Recipient reactions to aid: Effects of locus of initiation, attributions, and individual differences

Angelica M.La Morto-Corse, Charles S. Carver

Research output: Contribution to journalArticlepeer-review

2 Scopus citations

Abstract

Two studies investigated the experience of obtaining aid. It was hypothesized that attributing need for aid to internal factors would be self-esteem threatening and that under such conditions actively seeking aid would be more aversive than passively accepting aid. No difference in aversiveness was expected when the need was externally attributed. In Experiment 1, subjects sought less aid when need was internally attributed than when it was externally attributed. In Experiment 2, subjects obtained less aid when they had to seek it than when they could passively accept it, and they obtained less aid when need was internally attributed than when it was externally attributed. The expected interaction between these variables emerged only among persons high in dispositional self-consciousness.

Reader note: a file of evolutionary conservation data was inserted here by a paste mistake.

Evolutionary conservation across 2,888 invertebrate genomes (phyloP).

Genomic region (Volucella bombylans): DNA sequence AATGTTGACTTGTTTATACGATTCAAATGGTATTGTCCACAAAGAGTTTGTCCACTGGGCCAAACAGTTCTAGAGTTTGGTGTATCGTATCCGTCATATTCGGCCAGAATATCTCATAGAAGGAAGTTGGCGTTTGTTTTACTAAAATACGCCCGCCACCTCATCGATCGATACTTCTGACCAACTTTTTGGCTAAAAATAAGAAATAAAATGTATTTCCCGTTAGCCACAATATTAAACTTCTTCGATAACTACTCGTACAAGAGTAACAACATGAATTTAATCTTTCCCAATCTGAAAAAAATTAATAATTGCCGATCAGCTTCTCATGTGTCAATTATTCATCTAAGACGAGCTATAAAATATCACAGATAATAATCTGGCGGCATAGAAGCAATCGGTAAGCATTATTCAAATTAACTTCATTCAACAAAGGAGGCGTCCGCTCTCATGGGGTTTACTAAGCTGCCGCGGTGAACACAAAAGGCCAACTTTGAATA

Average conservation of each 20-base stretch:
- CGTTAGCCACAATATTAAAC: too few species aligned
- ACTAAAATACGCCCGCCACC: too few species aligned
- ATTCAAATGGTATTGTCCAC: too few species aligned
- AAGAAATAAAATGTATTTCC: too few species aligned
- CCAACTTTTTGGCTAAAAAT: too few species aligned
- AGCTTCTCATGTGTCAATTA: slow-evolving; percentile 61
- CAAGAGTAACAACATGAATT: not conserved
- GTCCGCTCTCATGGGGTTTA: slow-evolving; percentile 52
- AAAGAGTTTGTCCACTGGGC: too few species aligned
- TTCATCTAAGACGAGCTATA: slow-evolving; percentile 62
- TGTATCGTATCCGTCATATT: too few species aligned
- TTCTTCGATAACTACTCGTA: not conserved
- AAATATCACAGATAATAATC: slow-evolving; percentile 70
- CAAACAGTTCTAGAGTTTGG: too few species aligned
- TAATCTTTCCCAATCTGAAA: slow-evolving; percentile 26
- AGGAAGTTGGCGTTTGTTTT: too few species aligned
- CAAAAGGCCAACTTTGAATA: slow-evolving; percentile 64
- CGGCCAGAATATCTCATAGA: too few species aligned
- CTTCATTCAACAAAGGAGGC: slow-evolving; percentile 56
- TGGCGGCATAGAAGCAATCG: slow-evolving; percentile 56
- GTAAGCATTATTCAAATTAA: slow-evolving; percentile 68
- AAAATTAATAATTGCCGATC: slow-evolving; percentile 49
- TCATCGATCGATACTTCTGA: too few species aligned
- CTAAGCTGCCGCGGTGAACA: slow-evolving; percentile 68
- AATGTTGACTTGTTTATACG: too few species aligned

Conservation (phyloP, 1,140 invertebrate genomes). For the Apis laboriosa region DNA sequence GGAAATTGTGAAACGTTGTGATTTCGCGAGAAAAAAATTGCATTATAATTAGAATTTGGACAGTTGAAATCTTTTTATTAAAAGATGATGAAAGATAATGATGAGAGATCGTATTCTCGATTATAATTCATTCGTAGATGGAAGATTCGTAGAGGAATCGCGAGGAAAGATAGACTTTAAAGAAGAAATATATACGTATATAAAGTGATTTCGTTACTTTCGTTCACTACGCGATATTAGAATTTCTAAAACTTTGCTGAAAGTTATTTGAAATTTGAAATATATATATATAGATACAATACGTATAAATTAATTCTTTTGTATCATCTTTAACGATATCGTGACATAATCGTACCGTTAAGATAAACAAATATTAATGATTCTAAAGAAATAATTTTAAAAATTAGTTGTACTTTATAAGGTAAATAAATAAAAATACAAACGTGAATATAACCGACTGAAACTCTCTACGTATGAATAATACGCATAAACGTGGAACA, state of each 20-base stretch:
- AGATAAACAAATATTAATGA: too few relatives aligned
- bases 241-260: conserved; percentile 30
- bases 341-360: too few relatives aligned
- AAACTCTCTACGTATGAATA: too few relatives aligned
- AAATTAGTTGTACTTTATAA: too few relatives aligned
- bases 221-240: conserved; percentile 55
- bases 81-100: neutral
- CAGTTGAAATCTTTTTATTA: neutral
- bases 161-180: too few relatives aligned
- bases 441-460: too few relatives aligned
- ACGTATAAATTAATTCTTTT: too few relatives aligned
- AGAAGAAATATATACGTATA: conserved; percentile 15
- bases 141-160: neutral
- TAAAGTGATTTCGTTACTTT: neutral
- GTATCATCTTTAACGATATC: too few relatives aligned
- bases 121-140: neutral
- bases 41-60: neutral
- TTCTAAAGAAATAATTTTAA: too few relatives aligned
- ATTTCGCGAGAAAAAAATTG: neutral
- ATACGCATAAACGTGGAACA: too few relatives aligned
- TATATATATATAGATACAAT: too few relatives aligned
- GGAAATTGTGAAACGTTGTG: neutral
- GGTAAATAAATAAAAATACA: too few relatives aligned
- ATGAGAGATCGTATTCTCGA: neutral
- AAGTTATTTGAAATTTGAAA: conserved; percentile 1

Original languageEnglish (US)
Pages (from-to)265-268
Number of pages4
JournalBulletin of the Psychonomic Society
Volume16
Issue number4
DOIs
StatePublished - Oct 1980

ASJC Scopus subject areas

  • Catalysis
  • Chemistry(all)

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